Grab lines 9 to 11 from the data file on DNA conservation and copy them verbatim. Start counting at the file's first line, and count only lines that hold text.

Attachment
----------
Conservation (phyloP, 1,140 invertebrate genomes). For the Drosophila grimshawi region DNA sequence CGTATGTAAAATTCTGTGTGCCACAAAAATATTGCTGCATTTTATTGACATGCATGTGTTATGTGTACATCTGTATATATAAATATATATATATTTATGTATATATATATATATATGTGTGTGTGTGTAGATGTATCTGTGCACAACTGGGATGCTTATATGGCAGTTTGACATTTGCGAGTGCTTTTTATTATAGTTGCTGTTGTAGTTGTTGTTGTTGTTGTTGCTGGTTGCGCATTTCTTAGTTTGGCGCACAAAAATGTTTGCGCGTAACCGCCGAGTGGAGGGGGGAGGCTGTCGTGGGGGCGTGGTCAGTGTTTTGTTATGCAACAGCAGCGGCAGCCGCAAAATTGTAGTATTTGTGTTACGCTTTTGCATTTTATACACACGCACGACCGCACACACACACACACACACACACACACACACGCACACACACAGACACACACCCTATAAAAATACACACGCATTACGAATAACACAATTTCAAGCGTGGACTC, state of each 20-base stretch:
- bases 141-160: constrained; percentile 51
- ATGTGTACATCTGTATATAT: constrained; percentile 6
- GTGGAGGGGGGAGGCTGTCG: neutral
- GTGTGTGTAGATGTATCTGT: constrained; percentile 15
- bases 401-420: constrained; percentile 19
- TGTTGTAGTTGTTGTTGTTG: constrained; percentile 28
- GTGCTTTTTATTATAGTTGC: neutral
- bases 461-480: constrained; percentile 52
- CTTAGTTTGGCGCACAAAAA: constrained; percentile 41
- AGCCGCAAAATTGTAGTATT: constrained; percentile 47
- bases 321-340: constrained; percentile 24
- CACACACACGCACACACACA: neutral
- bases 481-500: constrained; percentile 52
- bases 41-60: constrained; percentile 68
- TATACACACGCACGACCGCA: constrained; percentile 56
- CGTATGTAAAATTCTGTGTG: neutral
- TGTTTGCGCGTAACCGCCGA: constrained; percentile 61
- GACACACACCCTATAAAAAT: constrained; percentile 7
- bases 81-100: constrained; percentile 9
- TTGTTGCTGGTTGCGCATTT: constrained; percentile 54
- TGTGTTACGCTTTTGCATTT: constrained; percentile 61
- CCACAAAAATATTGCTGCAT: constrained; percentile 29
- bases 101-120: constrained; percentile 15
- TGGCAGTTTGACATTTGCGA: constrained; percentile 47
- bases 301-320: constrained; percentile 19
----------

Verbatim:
- bases 461-480: constrained; percentile 52
- CTTAGTTTGGCGCACAAAAA: constrained; percentile 41
- AGCCGCAAAATTGTAGTATT: constrained; percentile 47